Originally published in the Baltimore Business Journal: March 2, 2018
The popularity of Health Savings Accounts (most commonly referred to as HSAs) has continued to increase with changes in the health care marketplace and rising medical costs. Not only do HSAs help Americans with high-deductible insurance plans cover current out-of-pocket healthcare costs, but their potential growth and tax advantages can also help accumulate resources for future medical expenses during retirement.
How an HSA Can Help with Health Care during Your Retirement
Traditional Individual Retirement Accounts (IRAs) tend to be one of the most discussed retirement planning tools—and for good reason. Contributions to an IRA may be tax deductible (assuming certain eligibility requirements) and growth in the value of its assets are tax-deferred. HSAs, however, share both of these tax advantages plus one additional valuable feature; they can also be tax-free when you withdrawal funds.
Conversely, withdrawals from an IRA are considered taxable income. Further, if you withdraw money before age 59 ½, you’ll also pay a 10% penalty (unless you meet the IRA requirements for a penalty free withdrawal). In contrast, withdrawals from an HSA to pay medical bills are not subject to income taxes or a penalty no matter your age. In other words, an HSA is triple tax exempt! You get a tax break for your contributions, growth of the HSA’s value isn’t subject to income tax, and withdrawals for qualified medical expenses are also tax and penalty free.
Other benefits include contributions to an HSA are not “use it or lose it” and are portable regardless of your employment situation. Also, if you are on a family plan, you can (based on 2018 limits) contribute more to your HSA then your IRA! HSAs have one more bonus. After you reach age 65, any withdrawals from your HSA are penalty-free. So, you can use the money in the account for any reason and simply pay taxes on the withdrawals (just as if they came out of an IRA).
Planning Strategy – Leverage Your HSA
Since medical expenses are one of the largest expenditures of retired Americans, having an HSA nest egg can be a versatile planning tool for your retirement. If you are eligible to contribute to an HSA and you have positive cash flow, you should consider contributing the maximum allowable amount each year to your HSA. Then, when you retire, you can use your HSA to pay your qualified medical expenses instead of withdrawing those funds from your IRA. Remember that Social Security income may be taxable and that Medicare premiums are based on your modified adjusted gross income (or MAGI). Therefore, withdrawals from an IRA—even those spent on medical expenses—can increase your income tax liability and possibly cause higher Medicare Part B and Part D premiums.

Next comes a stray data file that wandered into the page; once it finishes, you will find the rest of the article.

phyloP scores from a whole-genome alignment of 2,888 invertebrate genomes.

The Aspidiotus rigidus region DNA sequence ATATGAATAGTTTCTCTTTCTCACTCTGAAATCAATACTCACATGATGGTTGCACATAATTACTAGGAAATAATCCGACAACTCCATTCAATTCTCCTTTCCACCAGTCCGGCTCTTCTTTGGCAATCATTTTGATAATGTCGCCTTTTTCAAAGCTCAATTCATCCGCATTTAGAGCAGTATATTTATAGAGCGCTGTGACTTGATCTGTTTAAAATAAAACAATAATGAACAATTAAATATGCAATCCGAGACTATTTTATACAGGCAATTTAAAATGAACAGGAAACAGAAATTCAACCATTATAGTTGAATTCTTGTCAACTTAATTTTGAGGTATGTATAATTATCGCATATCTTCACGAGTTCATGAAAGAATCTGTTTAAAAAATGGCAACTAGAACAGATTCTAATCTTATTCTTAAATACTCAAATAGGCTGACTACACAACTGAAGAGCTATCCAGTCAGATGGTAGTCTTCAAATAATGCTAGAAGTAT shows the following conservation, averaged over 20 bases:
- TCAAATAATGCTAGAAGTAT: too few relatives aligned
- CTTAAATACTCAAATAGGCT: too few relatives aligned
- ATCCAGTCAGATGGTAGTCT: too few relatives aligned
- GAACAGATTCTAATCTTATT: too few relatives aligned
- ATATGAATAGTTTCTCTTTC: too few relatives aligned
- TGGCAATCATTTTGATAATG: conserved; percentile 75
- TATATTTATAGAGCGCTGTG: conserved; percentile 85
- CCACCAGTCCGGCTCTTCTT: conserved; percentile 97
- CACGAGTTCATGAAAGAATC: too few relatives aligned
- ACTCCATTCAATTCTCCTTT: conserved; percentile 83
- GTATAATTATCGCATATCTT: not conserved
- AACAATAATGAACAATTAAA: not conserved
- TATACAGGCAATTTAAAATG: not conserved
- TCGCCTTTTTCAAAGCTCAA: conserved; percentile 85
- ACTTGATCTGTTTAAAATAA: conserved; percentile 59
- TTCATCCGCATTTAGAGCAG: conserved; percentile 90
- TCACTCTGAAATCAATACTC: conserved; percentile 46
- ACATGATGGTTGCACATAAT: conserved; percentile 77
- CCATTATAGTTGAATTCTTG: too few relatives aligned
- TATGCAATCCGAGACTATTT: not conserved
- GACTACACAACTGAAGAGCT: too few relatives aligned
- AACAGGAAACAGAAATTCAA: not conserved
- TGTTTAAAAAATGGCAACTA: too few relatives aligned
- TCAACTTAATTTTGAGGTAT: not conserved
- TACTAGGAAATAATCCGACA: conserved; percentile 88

Yet another bonus—HSAs do not have required minimum distributions (RMDs) at age 70 ½ like an IRA. Which means the IRS does not mandate that you take money out at any certain time, and your HSA can continue to grow, even past age 70 ½.
Where & How to Get an HSA
Eligibility for an HSA depends upon your health insurance. You must have a high deductible health insurance plan which is defined as a health plan with an annual deductible that is not less than $1,350 for self-only coverage or $2,700 for family coverage, and the annual out-of-pocket expenses (deductibles, co-payments, and other amounts, but not premiums) do not exceed $6,650 for self-only coverage or $13,300 for family coverage
Most employers that offer high deductible health insurance plans have an HSA option. If your employer offers an HSA, then their contributions to it are made with pre-tax dollars. And you can contribute additional money to that plan as long as total funding remains within contribution limits. You can also set up a plan on your own. If you do, then those contributions are tax deductible. (Again, subject to the annual contribution limit). If your employer doesn’t offer an HSA—or if you’re self-employed—you can open an HSA at a bank, brokerage firm, or other provider.
As noted earlier, many providers offer HSAs. The subtle differences between them are cost and available account features. Some financial institutions offer debit cards, online banking, or various investment options. Expect the fees associated with your HSA to be commensurate with the various features you require. If your employer does not offer an HSA, you’ll have to do some comparison shopping.
As with any major financial decision, it’s always best to have a discussion with your financial advisor, educate yourself, and weigh the pros and cons of any retirement savings strategy before making a decision.
Let the Certified Financial Planner™ professionals at Williams Asset Management help with your wealth management needs. Whether you need comprehensive and holistic financial planning or investment management, we can help! We are fee-based, independent financial advisors located in Columbia, the heart of Howard County, Maryland. Schedule your complimentary consultation today by calling (410) 740-0220!
*The specific details of each penalty-free withdrawal are defined by the IRS. Please consult your tax accountant or financial advisor for further clarification.
** Source: IRS
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